|GSTR-3B||Summary return tax payment for the month of February 2020||20th March 2020|
|Annual Retrun||For the F.Y. 2018-19||31st March 2020|
Budget 2020 – Import prohibition to prevent injury to the economy of the country: Central Government is at present empowered to prohibit import or export of gold or silver in order to prevent injury to the economy of the country by the uncontrolled import or export of such goods. Now this provision [Section 11(2)(f) of the Customs Act, 1962] has been proposed to be amended to include any other goods as well. Accordingly, the central government will be empowered after Finance Bill receives the Presidential assent to prohibit to prevent any other goods also in order to prevent economy of the country.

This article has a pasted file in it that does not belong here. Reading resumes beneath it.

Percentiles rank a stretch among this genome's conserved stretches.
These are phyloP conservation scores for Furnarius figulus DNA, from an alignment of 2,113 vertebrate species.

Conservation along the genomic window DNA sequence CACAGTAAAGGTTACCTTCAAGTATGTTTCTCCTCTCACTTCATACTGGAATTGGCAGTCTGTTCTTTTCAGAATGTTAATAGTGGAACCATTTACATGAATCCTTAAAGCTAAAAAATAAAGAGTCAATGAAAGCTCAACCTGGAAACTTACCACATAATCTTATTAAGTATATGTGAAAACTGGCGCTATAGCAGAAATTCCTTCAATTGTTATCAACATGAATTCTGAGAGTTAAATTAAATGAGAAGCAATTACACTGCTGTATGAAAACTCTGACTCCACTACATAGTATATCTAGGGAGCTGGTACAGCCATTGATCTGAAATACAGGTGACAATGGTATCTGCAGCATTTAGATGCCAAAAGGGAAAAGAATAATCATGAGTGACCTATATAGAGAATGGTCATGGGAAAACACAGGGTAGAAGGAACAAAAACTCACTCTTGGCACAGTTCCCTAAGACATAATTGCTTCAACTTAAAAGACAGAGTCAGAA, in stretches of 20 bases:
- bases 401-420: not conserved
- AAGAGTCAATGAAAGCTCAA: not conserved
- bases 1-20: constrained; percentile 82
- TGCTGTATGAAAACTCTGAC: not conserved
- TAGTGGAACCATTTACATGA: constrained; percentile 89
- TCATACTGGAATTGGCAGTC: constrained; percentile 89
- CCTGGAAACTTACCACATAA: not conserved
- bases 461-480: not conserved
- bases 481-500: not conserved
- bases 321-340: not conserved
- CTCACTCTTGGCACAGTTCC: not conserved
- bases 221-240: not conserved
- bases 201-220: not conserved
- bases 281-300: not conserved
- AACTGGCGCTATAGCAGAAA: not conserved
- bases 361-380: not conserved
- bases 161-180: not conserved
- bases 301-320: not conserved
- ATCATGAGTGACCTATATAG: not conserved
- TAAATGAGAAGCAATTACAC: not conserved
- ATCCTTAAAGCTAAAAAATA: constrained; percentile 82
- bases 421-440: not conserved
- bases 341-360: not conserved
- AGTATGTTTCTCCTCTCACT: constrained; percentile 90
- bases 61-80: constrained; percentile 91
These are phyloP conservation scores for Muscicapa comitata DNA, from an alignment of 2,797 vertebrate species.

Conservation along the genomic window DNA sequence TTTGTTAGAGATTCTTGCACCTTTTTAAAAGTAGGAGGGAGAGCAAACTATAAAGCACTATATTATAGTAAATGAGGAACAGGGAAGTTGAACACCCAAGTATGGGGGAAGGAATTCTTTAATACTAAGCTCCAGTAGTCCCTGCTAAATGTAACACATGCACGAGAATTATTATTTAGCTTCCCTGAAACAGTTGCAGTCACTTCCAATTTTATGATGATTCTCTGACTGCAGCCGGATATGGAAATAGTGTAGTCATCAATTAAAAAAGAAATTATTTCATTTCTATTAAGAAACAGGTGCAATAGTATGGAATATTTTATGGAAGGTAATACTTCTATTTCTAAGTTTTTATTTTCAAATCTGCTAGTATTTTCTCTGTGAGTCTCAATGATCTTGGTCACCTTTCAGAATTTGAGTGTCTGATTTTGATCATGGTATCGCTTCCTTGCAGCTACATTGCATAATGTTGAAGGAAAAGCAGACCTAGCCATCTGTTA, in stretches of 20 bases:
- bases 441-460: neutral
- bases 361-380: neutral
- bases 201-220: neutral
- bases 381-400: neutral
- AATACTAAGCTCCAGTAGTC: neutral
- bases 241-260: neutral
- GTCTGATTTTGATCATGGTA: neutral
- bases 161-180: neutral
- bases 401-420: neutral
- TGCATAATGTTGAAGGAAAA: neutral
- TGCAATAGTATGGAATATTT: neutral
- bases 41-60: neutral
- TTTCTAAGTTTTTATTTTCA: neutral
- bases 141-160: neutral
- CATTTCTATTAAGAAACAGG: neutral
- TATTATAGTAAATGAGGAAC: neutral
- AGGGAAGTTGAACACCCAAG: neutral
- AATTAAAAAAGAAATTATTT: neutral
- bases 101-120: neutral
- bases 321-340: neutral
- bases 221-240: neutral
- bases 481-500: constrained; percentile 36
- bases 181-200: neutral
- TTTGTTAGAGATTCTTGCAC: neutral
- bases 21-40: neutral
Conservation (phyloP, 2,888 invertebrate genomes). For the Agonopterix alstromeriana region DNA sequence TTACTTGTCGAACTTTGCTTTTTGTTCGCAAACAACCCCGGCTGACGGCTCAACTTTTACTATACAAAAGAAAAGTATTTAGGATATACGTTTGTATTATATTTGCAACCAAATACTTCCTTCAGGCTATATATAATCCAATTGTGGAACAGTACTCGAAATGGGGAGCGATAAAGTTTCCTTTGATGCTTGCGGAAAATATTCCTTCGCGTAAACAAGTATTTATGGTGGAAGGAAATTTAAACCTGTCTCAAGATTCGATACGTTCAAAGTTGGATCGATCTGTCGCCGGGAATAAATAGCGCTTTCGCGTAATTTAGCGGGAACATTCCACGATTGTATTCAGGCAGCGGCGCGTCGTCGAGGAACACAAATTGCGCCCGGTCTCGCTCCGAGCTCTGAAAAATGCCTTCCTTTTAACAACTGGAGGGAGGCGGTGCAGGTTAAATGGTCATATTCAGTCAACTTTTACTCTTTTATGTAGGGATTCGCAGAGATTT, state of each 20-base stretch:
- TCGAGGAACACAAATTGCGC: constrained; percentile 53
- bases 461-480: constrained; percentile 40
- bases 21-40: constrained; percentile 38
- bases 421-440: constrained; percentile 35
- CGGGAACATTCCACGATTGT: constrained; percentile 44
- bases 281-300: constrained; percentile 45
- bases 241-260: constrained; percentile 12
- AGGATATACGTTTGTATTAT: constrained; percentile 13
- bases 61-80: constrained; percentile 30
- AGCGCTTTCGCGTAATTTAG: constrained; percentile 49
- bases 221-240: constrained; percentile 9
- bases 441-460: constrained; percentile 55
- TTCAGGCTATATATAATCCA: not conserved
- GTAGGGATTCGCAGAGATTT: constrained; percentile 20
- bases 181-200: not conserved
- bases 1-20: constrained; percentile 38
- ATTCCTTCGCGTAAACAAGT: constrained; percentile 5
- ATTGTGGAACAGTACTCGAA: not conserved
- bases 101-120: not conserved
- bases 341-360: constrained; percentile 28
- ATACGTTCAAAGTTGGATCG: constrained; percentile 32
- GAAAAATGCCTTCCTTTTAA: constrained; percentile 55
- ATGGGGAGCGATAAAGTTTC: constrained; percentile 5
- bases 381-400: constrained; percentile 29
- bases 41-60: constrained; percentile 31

All Industry Rates of Duty Drawback revised: The All Industry Rates (AIRs) of duty drawback have been revised with effect from 4-2-2020. As per CBIC Circular No. 6/2020-Cus., dated 30-1-2020, Drawback has been increased for certain items pertaining to marine products and seafood (Chapter 3, 15, 16, 23), chemicals (Chapter 29), finished and lining leather, leather articles and footwear (Chapter 41, 42 and 64), cotton and MMF textiles (Chapter 50 to 60), carpets (Chapter 57), made-ups (Chapter 63) and glass and glass ware (Chapter 70). Further, the rates have been rationalized for bicycles tubes (Chapter 40), wool yarn/fabrics/readymade garments (Chapter 51 and 61-62) and silk yarn/fabrics/readymade garments (Chapter 50 and 61-62) among other items. While 31 new tariff items have been introduced in the Schedule pertaining to sectors viz. chemicals, textiles and readymade garments, leather articles and footwear and glass handicraft/ art ware, appropriate caps of duty drawback amount have been provided wherever felt necessary to prescribe upper limit of duty drawback. Budget 2020 – Import prohibition to prevent injury to the economy of the country: Central Government is at present empowered to prohibit import or export of gold or silver in order to prevent injury to the economy of the country by the uncontrolled import or export of such goods. Now this provision [Section 11(2)(f) of the Customs Act, 1962] has been proposed to be amended to include any other goods as well. Accordingly, the central government will be empowered after Finance Bill receives the Presidential assent to prohibit to prevent any other goods also in order to prevent economy of the country.